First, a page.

Heat wave taking a toll on you? Avoid heat stroke, stay healthy with this summer diet | fitness | Hindustan Times
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Heat wave taking a toll on you? Avoid heat stroke, stay healthy with this summer diet

Even as Delhi and north India is sweltering under heatwave-like conditions, with temperature touching 43.6 degrees celsius on Saturday in the capital, here’s a summer diet plan, recommended by nutritionists and food consultants, to stay healthy and avoid heat stroke.

fitness Updated: May 27, 2018 10:00 IST
Manali Shah
Manali Shah
Hindustan Times, Mumbai
Heat wave,Summer food,Summer diet
Don’t let the heat wave take a toll on your health and fitness. You can beat the heat by eating right. (Getty Images/iStockphoto)

The unrelenting summer this year, what with heatwave-like conditions in most parts of north India (in capital Delhi, the temperature touched 43.6 degree celsius on Saturday), can cause havoc in your body and ruin your health. The searing heat can leave you feeling drained and sluggish. But you can fight the harsh effects of the soaring temperatures by eating right and taking a few precautions.

Here’s what experts have to say.

“Load up on fruits which are high in water content. Say yes to citrus fruits like oranges, and melons like muskmelon and watermelon. Most veggies are cooling for your system, and in particular, increase your intake of dudhi and turai,” shares Anjali Peswani, a Mumbai-based nutritionist and food consultant.

Watermelons are high on water content and will aid in keeping your body cool. (Shutterstock)

Drink coconut water, kokum sherbet, aam panna, buttermilk and lemon water as often as you can. Your body will thank you for it. These beverages will keep the body temperate in check from within.

There’s an increased need to hydrate yourself during the summer. But hydration is not just about upping your water intake. “When you perspire, you tend to lose sodium and potassium. So mix some glucon D or electrolytes in your water. Also drink fresh fruit juices often,” says Dr Abhishek Subhash, consultant physician, Bhatia Hospital, Mumbai.

Indian summers are not kind to your skin. It’s a good idea to moisturise and use a sunscreen with SPF 15 or 30. It’s also important to wear loose clothing to allow your skin to breathe and let the air circulate. “Wearing tight clothes leads to sweat being stuck on the skin. This can leave you with skin or fungal infections, says Dr Subhash.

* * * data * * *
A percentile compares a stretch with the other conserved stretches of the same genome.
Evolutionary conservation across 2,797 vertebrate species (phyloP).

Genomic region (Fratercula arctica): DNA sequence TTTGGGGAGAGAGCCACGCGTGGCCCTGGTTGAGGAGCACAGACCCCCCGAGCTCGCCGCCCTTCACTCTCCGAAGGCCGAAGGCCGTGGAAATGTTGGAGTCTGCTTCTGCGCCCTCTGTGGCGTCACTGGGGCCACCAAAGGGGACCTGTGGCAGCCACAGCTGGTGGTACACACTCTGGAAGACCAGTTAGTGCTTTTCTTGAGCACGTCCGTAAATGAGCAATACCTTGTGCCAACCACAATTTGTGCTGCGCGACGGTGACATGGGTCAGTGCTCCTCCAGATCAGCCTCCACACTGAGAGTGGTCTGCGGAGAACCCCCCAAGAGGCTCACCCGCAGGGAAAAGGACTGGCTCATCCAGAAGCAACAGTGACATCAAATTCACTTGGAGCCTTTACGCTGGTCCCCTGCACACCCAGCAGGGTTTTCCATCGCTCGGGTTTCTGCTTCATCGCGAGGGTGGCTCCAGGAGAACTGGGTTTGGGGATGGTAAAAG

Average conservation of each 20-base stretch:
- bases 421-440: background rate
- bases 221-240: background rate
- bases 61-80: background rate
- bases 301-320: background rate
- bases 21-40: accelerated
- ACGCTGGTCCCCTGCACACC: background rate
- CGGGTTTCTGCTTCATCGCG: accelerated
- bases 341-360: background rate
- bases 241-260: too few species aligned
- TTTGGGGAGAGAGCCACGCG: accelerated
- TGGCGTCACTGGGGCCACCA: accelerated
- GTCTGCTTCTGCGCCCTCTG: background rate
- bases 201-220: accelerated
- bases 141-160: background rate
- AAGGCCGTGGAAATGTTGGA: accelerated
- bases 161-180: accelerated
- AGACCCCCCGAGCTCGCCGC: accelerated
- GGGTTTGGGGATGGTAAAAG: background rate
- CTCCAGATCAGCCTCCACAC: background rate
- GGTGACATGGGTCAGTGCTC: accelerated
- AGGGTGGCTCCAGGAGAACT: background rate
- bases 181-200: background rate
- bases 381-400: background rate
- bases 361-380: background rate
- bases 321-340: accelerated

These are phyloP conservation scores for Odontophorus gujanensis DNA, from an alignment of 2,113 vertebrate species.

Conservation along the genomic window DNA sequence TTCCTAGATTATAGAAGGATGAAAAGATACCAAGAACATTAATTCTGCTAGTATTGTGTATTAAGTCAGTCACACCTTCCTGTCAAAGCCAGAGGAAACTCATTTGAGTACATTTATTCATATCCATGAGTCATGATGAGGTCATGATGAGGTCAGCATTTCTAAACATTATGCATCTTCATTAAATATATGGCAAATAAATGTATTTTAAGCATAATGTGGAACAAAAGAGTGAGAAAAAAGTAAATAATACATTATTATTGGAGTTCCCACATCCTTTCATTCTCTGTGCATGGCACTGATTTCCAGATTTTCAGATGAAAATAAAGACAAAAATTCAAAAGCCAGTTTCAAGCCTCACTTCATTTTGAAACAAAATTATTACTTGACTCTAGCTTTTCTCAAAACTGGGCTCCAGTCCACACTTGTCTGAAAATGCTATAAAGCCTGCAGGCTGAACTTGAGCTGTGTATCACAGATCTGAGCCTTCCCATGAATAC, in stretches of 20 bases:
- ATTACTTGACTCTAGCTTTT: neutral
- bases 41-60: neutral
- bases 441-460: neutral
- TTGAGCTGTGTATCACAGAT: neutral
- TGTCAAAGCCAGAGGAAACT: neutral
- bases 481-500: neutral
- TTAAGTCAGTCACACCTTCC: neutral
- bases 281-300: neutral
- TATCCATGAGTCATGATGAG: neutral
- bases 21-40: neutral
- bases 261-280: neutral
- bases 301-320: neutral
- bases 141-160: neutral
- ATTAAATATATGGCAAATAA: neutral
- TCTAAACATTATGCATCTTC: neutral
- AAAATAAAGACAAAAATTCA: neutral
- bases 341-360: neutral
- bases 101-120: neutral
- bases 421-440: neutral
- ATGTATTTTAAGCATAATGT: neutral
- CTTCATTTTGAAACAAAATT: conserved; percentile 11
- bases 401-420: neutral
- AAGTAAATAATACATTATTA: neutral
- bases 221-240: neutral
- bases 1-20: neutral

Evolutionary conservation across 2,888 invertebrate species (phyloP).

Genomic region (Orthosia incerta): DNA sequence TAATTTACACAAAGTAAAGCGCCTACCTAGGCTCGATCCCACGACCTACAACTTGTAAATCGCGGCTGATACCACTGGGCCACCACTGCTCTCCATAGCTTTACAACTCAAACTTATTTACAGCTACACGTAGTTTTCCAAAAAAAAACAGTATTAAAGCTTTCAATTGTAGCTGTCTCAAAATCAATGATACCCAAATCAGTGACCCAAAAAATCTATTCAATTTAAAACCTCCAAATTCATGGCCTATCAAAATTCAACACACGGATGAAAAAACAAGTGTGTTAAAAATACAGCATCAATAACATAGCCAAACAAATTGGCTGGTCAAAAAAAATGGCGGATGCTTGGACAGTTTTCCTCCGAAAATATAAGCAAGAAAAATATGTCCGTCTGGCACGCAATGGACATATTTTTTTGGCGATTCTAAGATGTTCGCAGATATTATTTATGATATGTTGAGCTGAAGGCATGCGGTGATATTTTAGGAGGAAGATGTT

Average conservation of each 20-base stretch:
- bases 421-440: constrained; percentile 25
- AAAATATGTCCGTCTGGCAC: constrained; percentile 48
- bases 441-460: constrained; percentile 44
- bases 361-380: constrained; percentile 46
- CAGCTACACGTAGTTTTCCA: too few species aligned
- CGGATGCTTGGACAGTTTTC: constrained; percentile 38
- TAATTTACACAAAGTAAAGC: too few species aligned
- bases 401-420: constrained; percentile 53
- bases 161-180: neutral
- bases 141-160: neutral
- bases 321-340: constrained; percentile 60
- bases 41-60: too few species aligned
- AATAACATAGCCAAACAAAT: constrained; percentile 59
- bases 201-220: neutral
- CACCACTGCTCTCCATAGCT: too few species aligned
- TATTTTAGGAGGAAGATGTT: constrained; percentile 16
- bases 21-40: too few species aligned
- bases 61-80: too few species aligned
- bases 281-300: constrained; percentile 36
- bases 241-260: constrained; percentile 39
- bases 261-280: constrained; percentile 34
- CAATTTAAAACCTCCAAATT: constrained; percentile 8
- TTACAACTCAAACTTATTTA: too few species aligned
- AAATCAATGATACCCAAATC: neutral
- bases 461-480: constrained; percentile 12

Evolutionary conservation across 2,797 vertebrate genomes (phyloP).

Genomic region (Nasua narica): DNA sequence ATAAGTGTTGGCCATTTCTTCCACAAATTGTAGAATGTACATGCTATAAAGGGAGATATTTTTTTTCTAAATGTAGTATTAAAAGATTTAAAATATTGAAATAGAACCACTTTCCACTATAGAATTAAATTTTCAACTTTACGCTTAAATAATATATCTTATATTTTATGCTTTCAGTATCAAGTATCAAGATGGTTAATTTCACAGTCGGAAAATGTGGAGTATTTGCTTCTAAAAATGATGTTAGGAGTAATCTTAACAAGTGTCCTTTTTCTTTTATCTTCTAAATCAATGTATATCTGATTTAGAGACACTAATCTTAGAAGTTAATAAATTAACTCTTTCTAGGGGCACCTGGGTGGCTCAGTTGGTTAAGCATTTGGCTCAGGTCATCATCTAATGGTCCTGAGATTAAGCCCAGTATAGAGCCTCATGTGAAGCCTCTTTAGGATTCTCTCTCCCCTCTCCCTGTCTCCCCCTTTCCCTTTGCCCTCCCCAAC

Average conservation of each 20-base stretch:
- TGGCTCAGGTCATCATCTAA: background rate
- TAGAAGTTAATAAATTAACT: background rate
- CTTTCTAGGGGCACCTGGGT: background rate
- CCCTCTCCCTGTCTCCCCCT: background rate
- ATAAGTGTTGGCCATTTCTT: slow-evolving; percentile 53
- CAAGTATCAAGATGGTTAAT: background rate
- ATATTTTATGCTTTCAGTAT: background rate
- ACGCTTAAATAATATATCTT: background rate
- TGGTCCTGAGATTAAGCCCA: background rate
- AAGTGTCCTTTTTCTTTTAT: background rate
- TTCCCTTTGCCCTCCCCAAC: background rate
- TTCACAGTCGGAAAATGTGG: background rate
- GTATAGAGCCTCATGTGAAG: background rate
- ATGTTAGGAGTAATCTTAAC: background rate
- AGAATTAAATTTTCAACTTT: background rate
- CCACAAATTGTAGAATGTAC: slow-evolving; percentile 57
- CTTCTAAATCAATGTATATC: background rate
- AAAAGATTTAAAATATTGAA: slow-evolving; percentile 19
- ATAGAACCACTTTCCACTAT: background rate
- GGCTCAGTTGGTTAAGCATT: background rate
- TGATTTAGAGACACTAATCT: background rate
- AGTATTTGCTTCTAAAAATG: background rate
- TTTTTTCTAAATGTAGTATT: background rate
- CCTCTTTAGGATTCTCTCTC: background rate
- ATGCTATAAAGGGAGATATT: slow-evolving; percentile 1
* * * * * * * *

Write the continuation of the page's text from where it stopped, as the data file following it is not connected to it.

Mix some glucon D or electrolytes in your water. (Shutterstock)

Let’s look at some of the things to avoid in this weather.

When it comes to food, avoid heavy and heat-inducing products like whole egg and red meat. “Deep-fried stuff, tea and coffee are a no-no too. Some people find mango also to be a little heat-y for them,” says Peswani. She also suggests staying off seafood like prawns and crabs.

Avoid spices like garam masala and sauces with high chili content like schezwan, harissa, barbeque and peri peri. These will lead to an increase in the body temperature. “Also avoid bingeing on foods that are high in salt like farsaan and processed food. Excess intake of salt causes an electrolyte imbalance, and a spike in blood pressure. It also causes you to perspire more,” she says.

Drinking alcohol and smoking cigarettes when it’s hot are not doing to do you any favours. “Cut down on them and you’ll feel better in general,” says Peswani.

For elder patients with a heart disease, lung disease, kidney problem, diabetes or any neurological conditions, it’s advisable to not venture out in the heat. “They are more prone to heat-related problems like a heat stroke. If they feel giddy or experience vomiting, they should seek medical help immediately,” says Dr Subhash.

Even young people need to be careful and avoid spending too much time outdoors. “And if they feel disoriented or experience muscle pain persistently, then they too need to seek help. These could be initial symptoms of a heat-related problem,” he says.

He opines that now is the best time for elderly diabetics and people with lung problems or asthma to take vaccinations. “They should approach a physician as it’s right before monsoon. Last year, there was a swine flu and influenza outbreak so it’s best to get vaccinated,” he says.

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